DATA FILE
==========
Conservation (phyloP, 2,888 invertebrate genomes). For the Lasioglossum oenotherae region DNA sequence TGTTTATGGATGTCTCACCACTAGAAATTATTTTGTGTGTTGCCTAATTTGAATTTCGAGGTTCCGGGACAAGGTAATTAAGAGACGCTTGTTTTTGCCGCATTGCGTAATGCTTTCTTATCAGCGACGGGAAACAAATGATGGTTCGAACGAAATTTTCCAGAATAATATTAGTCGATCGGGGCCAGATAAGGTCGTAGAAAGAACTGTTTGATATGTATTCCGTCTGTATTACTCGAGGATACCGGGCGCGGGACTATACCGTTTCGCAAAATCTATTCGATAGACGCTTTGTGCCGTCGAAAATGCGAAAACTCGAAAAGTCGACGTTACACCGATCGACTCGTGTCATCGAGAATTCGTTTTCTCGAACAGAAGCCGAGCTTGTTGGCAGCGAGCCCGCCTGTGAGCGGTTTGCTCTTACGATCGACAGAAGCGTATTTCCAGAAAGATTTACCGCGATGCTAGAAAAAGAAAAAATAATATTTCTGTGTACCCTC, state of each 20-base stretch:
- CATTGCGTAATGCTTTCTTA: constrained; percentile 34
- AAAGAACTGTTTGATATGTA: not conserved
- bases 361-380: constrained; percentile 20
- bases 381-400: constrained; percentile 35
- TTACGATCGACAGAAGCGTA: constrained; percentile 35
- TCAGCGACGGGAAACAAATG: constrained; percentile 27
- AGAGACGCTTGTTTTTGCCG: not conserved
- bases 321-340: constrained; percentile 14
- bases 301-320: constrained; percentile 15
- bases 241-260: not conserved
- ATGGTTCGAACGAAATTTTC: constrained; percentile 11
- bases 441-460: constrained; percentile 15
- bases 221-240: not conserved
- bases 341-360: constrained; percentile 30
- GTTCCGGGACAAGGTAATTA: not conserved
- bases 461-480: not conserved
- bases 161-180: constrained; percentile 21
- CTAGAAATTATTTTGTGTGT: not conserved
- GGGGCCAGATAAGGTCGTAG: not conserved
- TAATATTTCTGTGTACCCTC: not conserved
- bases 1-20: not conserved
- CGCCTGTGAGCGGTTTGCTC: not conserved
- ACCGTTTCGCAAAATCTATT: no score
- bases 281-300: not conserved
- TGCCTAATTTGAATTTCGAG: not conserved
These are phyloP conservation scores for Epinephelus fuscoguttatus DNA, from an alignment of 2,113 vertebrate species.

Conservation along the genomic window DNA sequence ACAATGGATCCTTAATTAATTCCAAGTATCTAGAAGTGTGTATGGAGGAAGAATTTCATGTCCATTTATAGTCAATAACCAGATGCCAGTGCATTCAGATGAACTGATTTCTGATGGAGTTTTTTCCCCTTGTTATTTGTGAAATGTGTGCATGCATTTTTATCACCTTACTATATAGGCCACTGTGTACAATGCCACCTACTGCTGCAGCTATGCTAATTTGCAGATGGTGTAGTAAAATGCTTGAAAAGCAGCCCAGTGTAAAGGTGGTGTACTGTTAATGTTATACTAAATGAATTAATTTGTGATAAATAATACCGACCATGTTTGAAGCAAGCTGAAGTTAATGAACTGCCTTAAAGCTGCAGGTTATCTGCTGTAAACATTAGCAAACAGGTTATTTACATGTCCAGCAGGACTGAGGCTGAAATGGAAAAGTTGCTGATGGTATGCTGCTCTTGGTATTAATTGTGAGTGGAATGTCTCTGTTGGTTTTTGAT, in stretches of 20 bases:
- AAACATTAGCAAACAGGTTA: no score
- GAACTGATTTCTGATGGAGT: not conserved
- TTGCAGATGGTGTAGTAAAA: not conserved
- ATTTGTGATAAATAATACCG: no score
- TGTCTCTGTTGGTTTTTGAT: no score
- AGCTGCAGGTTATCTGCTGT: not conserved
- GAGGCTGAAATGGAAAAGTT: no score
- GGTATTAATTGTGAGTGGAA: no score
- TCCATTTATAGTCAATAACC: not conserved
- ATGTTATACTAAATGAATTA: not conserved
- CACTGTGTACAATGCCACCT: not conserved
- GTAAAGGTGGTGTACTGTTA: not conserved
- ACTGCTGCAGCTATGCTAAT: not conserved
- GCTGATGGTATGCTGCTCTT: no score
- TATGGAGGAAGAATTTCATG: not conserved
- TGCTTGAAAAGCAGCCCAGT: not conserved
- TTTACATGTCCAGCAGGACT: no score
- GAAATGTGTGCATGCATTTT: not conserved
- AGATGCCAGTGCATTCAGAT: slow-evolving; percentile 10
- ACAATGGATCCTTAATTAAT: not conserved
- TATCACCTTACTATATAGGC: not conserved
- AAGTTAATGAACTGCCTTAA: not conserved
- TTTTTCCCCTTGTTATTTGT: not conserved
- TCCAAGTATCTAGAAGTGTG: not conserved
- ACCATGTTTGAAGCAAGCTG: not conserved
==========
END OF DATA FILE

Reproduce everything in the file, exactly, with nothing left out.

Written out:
Conservation (phyloP, 2,888 invertebrate genomes). For the Lasioglossum oenotherae region DNA sequence TGTTTATGGATGTCTCACCACTAGAAATTATTTTGTGTGTTGCCTAATTTGAATTTCGAGGTTCCGGGACAAGGTAATTAAGAGACGCTTGTTTTTGCCGCATTGCGTAATGCTTTCTTATCAGCGACGGGAAACAAATGATGGTTCGAACGAAATTTTCCAGAATAATATTAGTCGATCGGGGCCAGATAAGGTCGTAGAAAGAACTGTTTGATATGTATTCCGTCTGTATTACTCGAGGATACCGGGCGCGGGACTATACCGTTTCGCAAAATCTATTCGATAGACGCTTTGTGCCGTCGAAAATGCGAAAACTCGAAAAGTCGACGTTACACCGATCGACTCGTGTCATCGAGAATTCGTTTTCTCGAACAGAAGCCGAGCTTGTTGGCAGCGAGCCCGCCTGTGAGCGGTTTGCTCTTACGATCGACAGAAGCGTATTTCCAGAAAGATTTACCGCGATGCTAGAAAAAGAAAAAATAATATTTCTGTGTACCCTC, state of each 20-base stretch:
- CATTGCGTAATGCTTTCTTA: constrained; percentile 34
- AAAGAACTGTTTGATATGTA: not conserved
- bases 361-380: constrained; percentile 20
- bases 381-400: constrained; percentile 35
- TTACGATCGACAGAAGCGTA: constrained; percentile 35
- TCAGCGACGGGAAACAAATG: constrained; percentile 27
- AGAGACGCTTGTTTTTGCCG: not conserved
- bases 321-340: constrained; percentile 14
- bases 301-320: constrained; percentile 15
- bases 241-260: not conserved
- ATGGTTCGAACGAAATTTTC: constrained; percentile 11
- bases 441-460: constrained; percentile 15
- bases 221-240: not conserved
- bases 341-360: constrained; percentile 30
- GTTCCGGGACAAGGTAATTA: not conserved
- bases 461-480: not conserved
- bases 161-180: constrained; percentile 21
- CTAGAAATTATTTTGTGTGT: not conserved
- GGGGCCAGATAAGGTCGTAG: not conserved
- TAATATTTCTGTGTACCCTC: not conserved
- bases 1-20: not conserved
- CGCCTGTGAGCGGTTTGCTC: not conserved
- ACCGTTTCGCAAAATCTATT: no score
- bases 281-300: not conserved
- TGCCTAATTTGAATTTCGAG: not conserved
These are phyloP conservation scores for Epinephelus fuscoguttatus DNA, from an alignment of 2,113 vertebrate species.

Conservation along the genomic window DNA sequence ACAATGGATCCTTAATTAATTCCAAGTATCTAGAAGTGTGTATGGAGGAAGAATTTCATGTCCATTTATAGTCAATAACCAGATGCCAGTGCATTCAGATGAACTGATTTCTGATGGAGTTTTTTCCCCTTGTTATTTGTGAAATGTGTGCATGCATTTTTATCACCTTACTATATAGGCCACTGTGTACAATGCCACCTACTGCTGCAGCTATGCTAATTTGCAGATGGTGTAGTAAAATGCTTGAAAAGCAGCCCAGTGTAAAGGTGGTGTACTGTTAATGTTATACTAAATGAATTAATTTGTGATAAATAATACCGACCATGTTTGAAGCAAGCTGAAGTTAATGAACTGCCTTAAAGCTGCAGGTTATCTGCTGTAAACATTAGCAAACAGGTTATTTACATGTCCAGCAGGACTGAGGCTGAAATGGAAAAGTTGCTGATGGTATGCTGCTCTTGGTATTAATTGTGAGTGGAATGTCTCTGTTGGTTTTTGAT, in stretches of 20 bases:
- AAACATTAGCAAACAGGTTA: no score
- GAACTGATTTCTGATGGAGT: not conserved
- TTGCAGATGGTGTAGTAAAA: not conserved
- ATTTGTGATAAATAATACCG: no score
- TGTCTCTGTTGGTTTTTGAT: no score
- AGCTGCAGGTTATCTGCTGT: not conserved
- GAGGCTGAAATGGAAAAGTT: no score
- GGTATTAATTGTGAGTGGAA: no score
- TCCATTTATAGTCAATAACC: not conserved
- ATGTTATACTAAATGAATTA: not conserved
- CACTGTGTACAATGCCACCT: not conserved
- GTAAAGGTGGTGTACTGTTA: not conserved
- ACTGCTGCAGCTATGCTAAT: not conserved
- GCTGATGGTATGCTGCTCTT: no score
- TATGGAGGAAGAATTTCATG: not conserved
- TGCTTGAAAAGCAGCCCAGT: not conserved
- TTTACATGTCCAGCAGGACT: no score
- GAAATGTGTGCATGCATTTT: not conserved
- AGATGCCAGTGCATTCAGAT: slow-evolving; percentile 10
- ACAATGGATCCTTAATTAAT: not conserved
- TATCACCTTACTATATAGGC: not conserved
- AAGTTAATGAACTGCCTTAA: not conserved
- TTTTTCCCCTTGTTATTTGT: not conserved
- TCCAAGTATCTAGAAGTGTG: not conserved
- ACCATGTTTGAAGCAAGCTG: not conserved